This year Tower Bridge celebrates its 120th birthday, and to fully appreciate it, we spent an afternoon enjoying the Tower Bridge Exhibition, its wonderful walkways in the sky, the engine room, and watching films and animations.
There’s no bridge in the world as instantly recognisable as London’s Tower Bridge. This Victorian Gothic masterpiece of 70,000 tonnes of concrete clad in elegant Portland stone is both aesthetically pleasing and perfectly functional. It supports heavy traffic over the River Thames as well as allowing tall ships, ferries and cruise liners through the waterway by simply raising its bascules.
As you approach the bridge from the south of the river walking past its most famous neighbour- the Tower of London, you can see that it was designed to blend well with the historic architecture of the ancient fortress.
You can purchase tickets for Tower Bridge online in advance, or at the exhibition entrance; a family ticket costs £18 for two adults and two children. Or for a couple of pounds more you can purchase a combined ticket that includes the Monument- the world’s largest single column which marks the spot where the Great Fire of London broke out in 1666. Although the combined ticket represents good value for money, being designed in 1677 by Sir Christopher Wren, the only way up is to climb 311 steps to the viewing platform, which is not advisable with young children.
Walking up the original wooden staircases and peering out through the small windows on the way, we arrived at a seated area where we were shown a short film about the history of this brilliant piece of nineteenth century British engineering and design.
From here visitors move on upwards to the East and the West walkways in the sky connecting the tops of the two towers. These are now used as galleries, the East side has an exhibition of the ‘Great Bridges of the World’ which makes you pause and reflect on the complexities of bridge design, as well as appreciate the sense of national pride in these structures. Our children identified some of the bridges they’ve traversed, including; the Golden Gate Bridge in San Francisco, the Firth of Forth Bridge in Edinburgh, and the Rialto Bridge in Venice.
From the walkways there are unobstructed views of the River Thames flowing below, flanked either side by a distinctive skyline that includes St Paul’s, the Monument and the Shard.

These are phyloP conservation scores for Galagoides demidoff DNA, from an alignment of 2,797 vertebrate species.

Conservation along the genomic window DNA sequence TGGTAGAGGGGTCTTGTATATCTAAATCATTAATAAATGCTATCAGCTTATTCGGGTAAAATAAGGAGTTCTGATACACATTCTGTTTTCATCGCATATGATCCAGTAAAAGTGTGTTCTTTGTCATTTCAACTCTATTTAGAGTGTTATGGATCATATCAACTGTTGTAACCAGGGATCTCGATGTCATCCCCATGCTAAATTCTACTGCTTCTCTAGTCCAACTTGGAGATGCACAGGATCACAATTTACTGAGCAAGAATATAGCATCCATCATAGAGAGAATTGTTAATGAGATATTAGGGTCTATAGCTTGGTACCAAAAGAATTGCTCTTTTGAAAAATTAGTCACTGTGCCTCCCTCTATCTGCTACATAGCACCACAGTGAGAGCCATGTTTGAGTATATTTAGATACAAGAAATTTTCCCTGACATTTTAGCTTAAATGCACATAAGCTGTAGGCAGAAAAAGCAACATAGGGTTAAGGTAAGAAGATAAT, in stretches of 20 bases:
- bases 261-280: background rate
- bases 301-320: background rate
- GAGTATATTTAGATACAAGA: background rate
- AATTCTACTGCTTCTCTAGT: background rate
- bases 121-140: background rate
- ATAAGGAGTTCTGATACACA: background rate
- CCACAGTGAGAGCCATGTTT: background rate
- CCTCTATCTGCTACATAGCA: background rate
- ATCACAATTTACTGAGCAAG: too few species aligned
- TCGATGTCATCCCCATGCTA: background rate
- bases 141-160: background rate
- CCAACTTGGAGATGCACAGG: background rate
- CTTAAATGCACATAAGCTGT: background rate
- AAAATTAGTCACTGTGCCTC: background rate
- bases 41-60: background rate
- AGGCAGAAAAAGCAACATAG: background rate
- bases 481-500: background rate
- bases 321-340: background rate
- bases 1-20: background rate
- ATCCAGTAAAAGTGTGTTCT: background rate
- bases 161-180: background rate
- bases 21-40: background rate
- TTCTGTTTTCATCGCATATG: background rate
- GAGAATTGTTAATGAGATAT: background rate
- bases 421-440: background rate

The West Walkway has a new exhibition of the 1950s children’s picture book, This is London, illustrated by Miroslav Sasek. I was particularly pleased to see this exhibition because my father presented me with this book when I was a little girl. I remember spending ages looking through London’s greatest landmarks. Although London life and culture has changed tremendously in the fifty years since the book was first published, these landmarks still top the tourist destinations list today. This book reminds me of why I love this city so much, and that’s why I would like to share one copy with a reader in my latest give away (details at the end of this post).
The next part of the tour is the Engine Room in the base of the tower. Down here you can see the lovingly painted Victorian hydraulic system of well oiled pumps, pistons and pulleys.
You can talk to duty engineers who are happy to answer your kids questions about the curious mechanisms that power the bascules.
And there are some great oversized spanners and pliers to look out for.
Following on in the Engineer’s Gallery there’s an interesting time lapse animation of the workings of the bridge.
On your way out there’s a small gift shop with an assortment of goodies to remind you of your visit. They also have copies of Miroslav Sasek’s book This is London. We have one to give away, courtesy of Tower Bridge Exhibition; for your chance to win, just tell us what your favourite London landmark is, or you can also like us on Facebook, follow us on Twitter, or retweet the competition, or all 4. Good luck!
February Half Term 2014 ‘ Design a bridge competition’ for kids: Tower Bridge is celebrating its birthday and during this half term they’re launching a ‘Design a Bridge’ Competition for Kids. This new national competition for 6 to 14 year olds, invites young artists, designers and engineers to draw their very own version of the iconic bridge. The overall winner will see their masterpiece transformed into an amazing ‘real-life’ 3D model for public display in Tower Bridge Exhibition, seen by 2,000 daily visitors! Entry forms and full terms & conditions can be downloaded from the Tower Bridge website (www.towerbridge.org.uk), the competition closes on 14th March.